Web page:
Goodbye, Federal Way | Andy Hobbs

Today is my last day in Federal Way. It’s been a fun ride, and I look forward to the next phase of my career.

After seven-plus years as editor of the Federal Way Mirror, I have accepted another job as a reporter for The Olympian.

Today is my last day in Federal Way. It’s been a fun ride, and I look forward to the next phase of my career.

A community leader recently asked what I thought had changed in Federal Way during the past seven and a half years. The question caught me off-guard because I’m usually the one who asks the questions.

Off the cuff, I answered “nothing,” which is partly true, but deserves a deeper explanation.

The people of Federal Way are just as kind as when I first arrived. I hope that never changes.

Federal Way remains politically, socially and economically diverse — even after the housing market crashed and the Great Recession took its pound of flesh. Businesses opened, closed and left. Overall, downtown Federal Way still looks like downtown Federal Way.

One noticeable change is the increase in suburban poverty. The problem exists nationwide, and Federal Way is a poster child. Service agencies work harder today to help bridge the socioeconomic gaps for this demographic.

One obvious physical change is the Triangle Project, where I-5 meets SR 18 and SR 161. This project has boosted safety and efficiency at one of the state’s busiest interchanges.

The biggest municipal change? The new form of government in Federal Way. Citizens like the idea of electing their mayor. Seven years ago, the so-called establishment opposed such a change. Critics feared that a directly elected mayor would lead to corruption and devastation. Two mayoral elections later, the former system of government is a fading footnote.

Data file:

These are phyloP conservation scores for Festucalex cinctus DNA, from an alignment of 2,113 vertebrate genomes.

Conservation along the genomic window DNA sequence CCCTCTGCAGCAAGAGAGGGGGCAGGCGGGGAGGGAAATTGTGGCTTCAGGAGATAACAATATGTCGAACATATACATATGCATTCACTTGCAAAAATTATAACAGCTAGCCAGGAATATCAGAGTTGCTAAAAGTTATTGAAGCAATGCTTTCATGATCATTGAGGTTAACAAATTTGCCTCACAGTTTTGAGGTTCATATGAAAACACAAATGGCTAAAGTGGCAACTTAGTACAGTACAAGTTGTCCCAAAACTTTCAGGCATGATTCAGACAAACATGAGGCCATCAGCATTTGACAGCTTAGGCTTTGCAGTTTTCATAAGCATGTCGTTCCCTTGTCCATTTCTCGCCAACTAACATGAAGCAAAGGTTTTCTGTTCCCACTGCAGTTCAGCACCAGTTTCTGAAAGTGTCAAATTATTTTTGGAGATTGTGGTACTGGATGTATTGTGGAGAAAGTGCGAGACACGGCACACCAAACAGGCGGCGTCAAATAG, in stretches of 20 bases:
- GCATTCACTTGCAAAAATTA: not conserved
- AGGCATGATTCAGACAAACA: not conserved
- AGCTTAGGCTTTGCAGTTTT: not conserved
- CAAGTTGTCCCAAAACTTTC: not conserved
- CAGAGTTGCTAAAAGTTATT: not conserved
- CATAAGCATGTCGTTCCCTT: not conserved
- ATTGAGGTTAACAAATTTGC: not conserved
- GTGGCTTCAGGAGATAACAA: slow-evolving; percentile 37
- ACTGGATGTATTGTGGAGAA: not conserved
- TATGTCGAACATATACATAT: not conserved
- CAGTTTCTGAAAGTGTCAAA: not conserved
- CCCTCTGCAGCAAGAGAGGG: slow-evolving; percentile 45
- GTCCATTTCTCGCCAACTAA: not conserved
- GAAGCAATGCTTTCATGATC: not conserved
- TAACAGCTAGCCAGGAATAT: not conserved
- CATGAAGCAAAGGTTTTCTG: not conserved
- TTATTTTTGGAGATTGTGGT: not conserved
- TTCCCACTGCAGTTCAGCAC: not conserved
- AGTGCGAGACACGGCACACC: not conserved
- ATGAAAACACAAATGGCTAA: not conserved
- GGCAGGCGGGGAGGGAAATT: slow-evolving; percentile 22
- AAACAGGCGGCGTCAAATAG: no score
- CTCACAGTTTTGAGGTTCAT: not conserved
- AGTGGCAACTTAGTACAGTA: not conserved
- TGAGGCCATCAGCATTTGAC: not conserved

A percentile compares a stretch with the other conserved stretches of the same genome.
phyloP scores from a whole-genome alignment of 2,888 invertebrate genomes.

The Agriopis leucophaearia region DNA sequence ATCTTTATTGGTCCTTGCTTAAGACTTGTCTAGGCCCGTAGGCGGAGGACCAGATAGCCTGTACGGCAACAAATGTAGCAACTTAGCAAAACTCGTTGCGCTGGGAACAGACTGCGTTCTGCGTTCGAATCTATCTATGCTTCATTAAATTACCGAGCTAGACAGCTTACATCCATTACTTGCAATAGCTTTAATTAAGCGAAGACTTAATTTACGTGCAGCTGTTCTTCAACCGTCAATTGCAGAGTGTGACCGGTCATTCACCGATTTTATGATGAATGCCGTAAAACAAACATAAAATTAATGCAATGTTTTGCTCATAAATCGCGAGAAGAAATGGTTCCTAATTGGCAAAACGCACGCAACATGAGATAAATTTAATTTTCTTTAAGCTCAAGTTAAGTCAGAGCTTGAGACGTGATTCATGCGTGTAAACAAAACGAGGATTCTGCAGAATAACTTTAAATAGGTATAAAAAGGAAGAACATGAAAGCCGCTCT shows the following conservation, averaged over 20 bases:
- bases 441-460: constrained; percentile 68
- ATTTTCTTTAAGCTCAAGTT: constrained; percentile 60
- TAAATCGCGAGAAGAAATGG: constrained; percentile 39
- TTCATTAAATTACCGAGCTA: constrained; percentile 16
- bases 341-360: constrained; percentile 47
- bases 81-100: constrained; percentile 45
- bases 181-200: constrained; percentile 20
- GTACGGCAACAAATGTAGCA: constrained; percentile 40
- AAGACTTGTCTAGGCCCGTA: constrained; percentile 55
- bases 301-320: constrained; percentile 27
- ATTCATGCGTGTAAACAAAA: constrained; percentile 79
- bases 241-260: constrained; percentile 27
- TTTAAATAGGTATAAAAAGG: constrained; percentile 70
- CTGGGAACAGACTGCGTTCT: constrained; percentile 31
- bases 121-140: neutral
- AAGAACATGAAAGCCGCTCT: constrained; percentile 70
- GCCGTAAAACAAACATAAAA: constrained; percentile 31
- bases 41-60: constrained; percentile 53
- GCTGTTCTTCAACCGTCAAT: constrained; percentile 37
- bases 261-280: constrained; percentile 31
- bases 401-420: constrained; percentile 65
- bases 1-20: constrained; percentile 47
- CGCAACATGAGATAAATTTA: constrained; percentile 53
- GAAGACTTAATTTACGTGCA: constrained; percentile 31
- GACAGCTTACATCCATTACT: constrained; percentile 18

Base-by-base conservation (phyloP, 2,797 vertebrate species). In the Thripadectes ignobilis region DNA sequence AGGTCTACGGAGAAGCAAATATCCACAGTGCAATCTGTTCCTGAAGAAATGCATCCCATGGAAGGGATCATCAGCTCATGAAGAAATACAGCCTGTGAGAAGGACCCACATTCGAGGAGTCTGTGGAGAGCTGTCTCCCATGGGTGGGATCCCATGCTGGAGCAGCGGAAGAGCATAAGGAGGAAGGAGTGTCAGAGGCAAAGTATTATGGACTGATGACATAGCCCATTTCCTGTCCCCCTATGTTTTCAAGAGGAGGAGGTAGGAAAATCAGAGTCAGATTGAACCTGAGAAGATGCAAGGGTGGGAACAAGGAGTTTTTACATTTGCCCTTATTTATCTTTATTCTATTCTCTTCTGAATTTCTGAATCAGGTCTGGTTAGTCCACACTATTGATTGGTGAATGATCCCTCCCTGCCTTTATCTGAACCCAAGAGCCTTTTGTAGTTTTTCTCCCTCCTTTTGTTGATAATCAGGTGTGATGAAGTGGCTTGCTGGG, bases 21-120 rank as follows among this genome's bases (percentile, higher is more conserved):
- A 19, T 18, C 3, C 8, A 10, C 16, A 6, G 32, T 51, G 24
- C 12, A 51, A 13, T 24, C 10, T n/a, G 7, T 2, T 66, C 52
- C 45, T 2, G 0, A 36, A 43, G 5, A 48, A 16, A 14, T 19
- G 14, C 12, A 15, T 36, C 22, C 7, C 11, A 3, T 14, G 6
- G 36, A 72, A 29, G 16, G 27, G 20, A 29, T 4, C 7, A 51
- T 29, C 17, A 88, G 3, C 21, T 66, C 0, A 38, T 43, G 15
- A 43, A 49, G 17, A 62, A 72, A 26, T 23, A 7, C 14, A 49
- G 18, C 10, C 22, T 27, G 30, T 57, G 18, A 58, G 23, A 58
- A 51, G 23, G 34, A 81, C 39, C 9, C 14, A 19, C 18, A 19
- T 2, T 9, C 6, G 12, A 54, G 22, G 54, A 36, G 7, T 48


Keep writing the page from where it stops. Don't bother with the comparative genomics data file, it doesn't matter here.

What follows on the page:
Statistically, the population grew by a few thousand people, but annex-happy neighbors like Kent and Renton knocked Federal Way out of the state’s top 10 largest cities.

The school board still makes headlines. Seven years ago, the board caught heat for banning Al Gore’s global warming documentary “An Inconvenient Truth.” Today, the school board sits in the hot seat over international trips, a complicated grading system, a board member’s legal troubles and a superintendent’s pay raise.

Another thing that hasn’t changed: a small group of citizens is still pushing to build a performing arts center.

As far as politics, Federal Way felt slightly more conservative seven years ago. Perhaps the scales tilted toward Democrats in recent elections. Overall, the city still has a healthy mix of viewpoints.

Back to the main premise — what has changed in Federal Way? Perhaps the better question is, what hasn’t changed?

This relatively young city occupies the same real estate in South King County. The movers and shakers still move and shake city life. Federal Way still struggles with its image and identity in the region. Fortunately, several citizens still believe they can harness Federal Way’s infinite potential and act as a catalyst for positive change. These people need to be cloned.

Moving forward, The Mirror will maintain its commitment to sharing ideas and information while encouraging public discussion. It has been a privilege to work in Federal Way, and your newspaper is in good hands. Please know that I poured my heart and soul into this job, and I did it all for the readers. Thank you for the memories, and thank you for reading.

 


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